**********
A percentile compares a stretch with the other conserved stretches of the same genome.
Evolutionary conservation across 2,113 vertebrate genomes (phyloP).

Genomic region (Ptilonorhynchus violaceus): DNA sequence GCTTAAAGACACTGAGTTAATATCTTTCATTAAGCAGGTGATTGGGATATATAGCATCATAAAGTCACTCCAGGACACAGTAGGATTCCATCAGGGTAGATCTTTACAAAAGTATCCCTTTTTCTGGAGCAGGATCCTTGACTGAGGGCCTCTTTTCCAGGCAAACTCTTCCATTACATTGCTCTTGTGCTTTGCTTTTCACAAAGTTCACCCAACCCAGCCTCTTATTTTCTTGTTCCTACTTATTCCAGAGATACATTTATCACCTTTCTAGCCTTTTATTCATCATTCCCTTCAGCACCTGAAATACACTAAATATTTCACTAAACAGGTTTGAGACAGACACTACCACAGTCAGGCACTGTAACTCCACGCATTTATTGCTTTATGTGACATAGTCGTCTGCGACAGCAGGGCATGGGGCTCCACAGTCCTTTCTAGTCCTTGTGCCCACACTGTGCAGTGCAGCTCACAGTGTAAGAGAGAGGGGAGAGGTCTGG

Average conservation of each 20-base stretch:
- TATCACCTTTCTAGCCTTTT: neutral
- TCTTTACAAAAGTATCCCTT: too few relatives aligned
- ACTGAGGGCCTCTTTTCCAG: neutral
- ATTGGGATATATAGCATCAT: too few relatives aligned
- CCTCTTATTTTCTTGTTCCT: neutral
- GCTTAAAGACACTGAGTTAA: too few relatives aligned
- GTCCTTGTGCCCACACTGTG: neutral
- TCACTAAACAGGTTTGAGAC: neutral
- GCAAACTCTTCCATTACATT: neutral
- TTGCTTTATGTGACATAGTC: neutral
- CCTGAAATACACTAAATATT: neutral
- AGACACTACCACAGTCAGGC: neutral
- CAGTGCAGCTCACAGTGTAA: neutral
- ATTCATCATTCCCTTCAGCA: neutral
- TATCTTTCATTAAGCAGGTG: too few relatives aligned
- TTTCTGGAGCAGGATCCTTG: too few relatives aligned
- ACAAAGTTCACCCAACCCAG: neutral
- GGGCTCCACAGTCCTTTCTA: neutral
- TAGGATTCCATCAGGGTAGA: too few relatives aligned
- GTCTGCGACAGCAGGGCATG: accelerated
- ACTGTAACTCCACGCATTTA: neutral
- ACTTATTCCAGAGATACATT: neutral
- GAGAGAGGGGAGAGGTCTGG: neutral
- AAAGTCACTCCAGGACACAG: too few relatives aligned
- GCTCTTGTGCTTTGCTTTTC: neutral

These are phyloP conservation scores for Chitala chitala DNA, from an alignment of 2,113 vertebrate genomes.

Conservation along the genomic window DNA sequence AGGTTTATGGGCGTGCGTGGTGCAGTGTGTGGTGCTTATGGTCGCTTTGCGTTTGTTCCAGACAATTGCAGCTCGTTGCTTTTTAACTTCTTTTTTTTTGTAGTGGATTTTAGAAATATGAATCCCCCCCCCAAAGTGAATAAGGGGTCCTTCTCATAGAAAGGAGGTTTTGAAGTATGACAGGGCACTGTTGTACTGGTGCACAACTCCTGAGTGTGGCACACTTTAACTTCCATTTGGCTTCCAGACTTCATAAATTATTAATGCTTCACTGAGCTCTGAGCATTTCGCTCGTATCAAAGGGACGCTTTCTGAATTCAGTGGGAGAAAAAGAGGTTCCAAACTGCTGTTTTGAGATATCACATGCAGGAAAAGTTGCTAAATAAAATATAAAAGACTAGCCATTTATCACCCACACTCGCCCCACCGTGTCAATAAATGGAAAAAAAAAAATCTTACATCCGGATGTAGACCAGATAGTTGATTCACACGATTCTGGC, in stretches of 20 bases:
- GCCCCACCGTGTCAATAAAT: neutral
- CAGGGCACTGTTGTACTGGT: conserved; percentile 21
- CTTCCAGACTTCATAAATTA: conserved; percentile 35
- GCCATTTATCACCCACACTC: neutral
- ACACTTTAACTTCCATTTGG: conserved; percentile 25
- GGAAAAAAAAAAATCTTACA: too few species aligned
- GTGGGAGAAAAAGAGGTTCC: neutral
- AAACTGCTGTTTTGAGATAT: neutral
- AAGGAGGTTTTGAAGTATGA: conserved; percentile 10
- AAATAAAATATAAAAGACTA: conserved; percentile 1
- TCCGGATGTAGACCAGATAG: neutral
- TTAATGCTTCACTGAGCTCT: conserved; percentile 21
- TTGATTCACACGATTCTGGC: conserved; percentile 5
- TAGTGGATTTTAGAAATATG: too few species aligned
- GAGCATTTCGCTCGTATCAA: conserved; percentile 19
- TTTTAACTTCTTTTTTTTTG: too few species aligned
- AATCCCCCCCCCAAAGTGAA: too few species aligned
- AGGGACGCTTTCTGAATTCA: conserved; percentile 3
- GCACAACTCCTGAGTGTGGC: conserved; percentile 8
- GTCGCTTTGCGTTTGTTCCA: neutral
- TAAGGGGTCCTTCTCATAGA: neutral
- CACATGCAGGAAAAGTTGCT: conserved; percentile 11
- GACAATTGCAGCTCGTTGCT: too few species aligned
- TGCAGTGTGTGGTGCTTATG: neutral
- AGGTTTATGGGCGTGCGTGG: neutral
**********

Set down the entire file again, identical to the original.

A percentile compares a stretch with the other conserved stretches of the same genome.
Evolutionary conservation across 2,113 vertebrate genomes (phyloP).

Genomic region (Ptilonorhynchus violaceus): DNA sequence GCTTAAAGACACTGAGTTAATATCTTTCATTAAGCAGGTGATTGGGATATATAGCATCATAAAGTCACTCCAGGACACAGTAGGATTCCATCAGGGTAGATCTTTACAAAAGTATCCCTTTTTCTGGAGCAGGATCCTTGACTGAGGGCCTCTTTTCCAGGCAAACTCTTCCATTACATTGCTCTTGTGCTTTGCTTTTCACAAAGTTCACCCAACCCAGCCTCTTATTTTCTTGTTCCTACTTATTCCAGAGATACATTTATCACCTTTCTAGCCTTTTATTCATCATTCCCTTCAGCACCTGAAATACACTAAATATTTCACTAAACAGGTTTGAGACAGACACTACCACAGTCAGGCACTGTAACTCCACGCATTTATTGCTTTATGTGACATAGTCGTCTGCGACAGCAGGGCATGGGGCTCCACAGTCCTTTCTAGTCCTTGTGCCCACACTGTGCAGTGCAGCTCACAGTGTAAGAGAGAGGGGAGAGGTCTGG

Average conservation of each 20-base stretch:
- TATCACCTTTCTAGCCTTTT: neutral
- TCTTTACAAAAGTATCCCTT: too few relatives aligned
- ACTGAGGGCCTCTTTTCCAG: neutral
- ATTGGGATATATAGCATCAT: too few relatives aligned
- CCTCTTATTTTCTTGTTCCT: neutral
- GCTTAAAGACACTGAGTTAA: too few relatives aligned
- GTCCTTGTGCCCACACTGTG: neutral
- TCACTAAACAGGTTTGAGAC: neutral
- GCAAACTCTTCCATTACATT: neutral
- TTGCTTTATGTGACATAGTC: neutral
- CCTGAAATACACTAAATATT: neutral
- AGACACTACCACAGTCAGGC: neutral
- CAGTGCAGCTCACAGTGTAA: neutral
- ATTCATCATTCCCTTCAGCA: neutral
- TATCTTTCATTAAGCAGGTG: too few relatives aligned
- TTTCTGGAGCAGGATCCTTG: too few relatives aligned
- ACAAAGTTCACCCAACCCAG: neutral
- GGGCTCCACAGTCCTTTCTA: neutral
- TAGGATTCCATCAGGGTAGA: too few relatives aligned
- GTCTGCGACAGCAGGGCATG: accelerated
- ACTGTAACTCCACGCATTTA: neutral
- ACTTATTCCAGAGATACATT: neutral
- GAGAGAGGGGAGAGGTCTGG: neutral
- AAAGTCACTCCAGGACACAG: too few relatives aligned
- GCTCTTGTGCTTTGCTTTTC: neutral

These are phyloP conservation scores for Chitala chitala DNA, from an alignment of 2,113 vertebrate genomes.

Conservation along the genomic window DNA sequence AGGTTTATGGGCGTGCGTGGTGCAGTGTGTGGTGCTTATGGTCGCTTTGCGTTTGTTCCAGACAATTGCAGCTCGTTGCTTTTTAACTTCTTTTTTTTTGTAGTGGATTTTAGAAATATGAATCCCCCCCCCAAAGTGAATAAGGGGTCCTTCTCATAGAAAGGAGGTTTTGAAGTATGACAGGGCACTGTTGTACTGGTGCACAACTCCTGAGTGTGGCACACTTTAACTTCCATTTGGCTTCCAGACTTCATAAATTATTAATGCTTCACTGAGCTCTGAGCATTTCGCTCGTATCAAAGGGACGCTTTCTGAATTCAGTGGGAGAAAAAGAGGTTCCAAACTGCTGTTTTGAGATATCACATGCAGGAAAAGTTGCTAAATAAAATATAAAAGACTAGCCATTTATCACCCACACTCGCCCCACCGTGTCAATAAATGGAAAAAAAAAAATCTTACATCCGGATGTAGACCAGATAGTTGATTCACACGATTCTGGC, in stretches of 20 bases:
- GCCCCACCGTGTCAATAAAT: neutral
- CAGGGCACTGTTGTACTGGT: conserved; percentile 21
- CTTCCAGACTTCATAAATTA: conserved; percentile 35
- GCCATTTATCACCCACACTC: neutral
- ACACTTTAACTTCCATTTGG: conserved; percentile 25
- GGAAAAAAAAAAATCTTACA: too few species aligned
- GTGGGAGAAAAAGAGGTTCC: neutral
- AAACTGCTGTTTTGAGATAT: neutral
- AAGGAGGTTTTGAAGTATGA: conserved; percentile 10
- AAATAAAATATAAAAGACTA: conserved; percentile 1
- TCCGGATGTAGACCAGATAG: neutral
- TTAATGCTTCACTGAGCTCT: conserved; percentile 21
- TTGATTCACACGATTCTGGC: conserved; percentile 5
- TAGTGGATTTTAGAAATATG: too few species aligned
- GAGCATTTCGCTCGTATCAA: conserved; percentile 19
- TTTTAACTTCTTTTTTTTTG: too few species aligned
- AATCCCCCCCCCAAAGTGAA: too few species aligned
- AGGGACGCTTTCTGAATTCA: conserved; percentile 3
- GCACAACTCCTGAGTGTGGC: conserved; percentile 8
- GTCGCTTTGCGTTTGTTCCA: neutral
- TAAGGGGTCCTTCTCATAGA: neutral
- CACATGCAGGAAAAGTTGCT: conserved; percentile 11
- GACAATTGCAGCTCGTTGCT: too few species aligned
- TGCAGTGTGTGGTGCTTATG: neutral
- AGGTTTATGGGCGTGCGTGG: neutral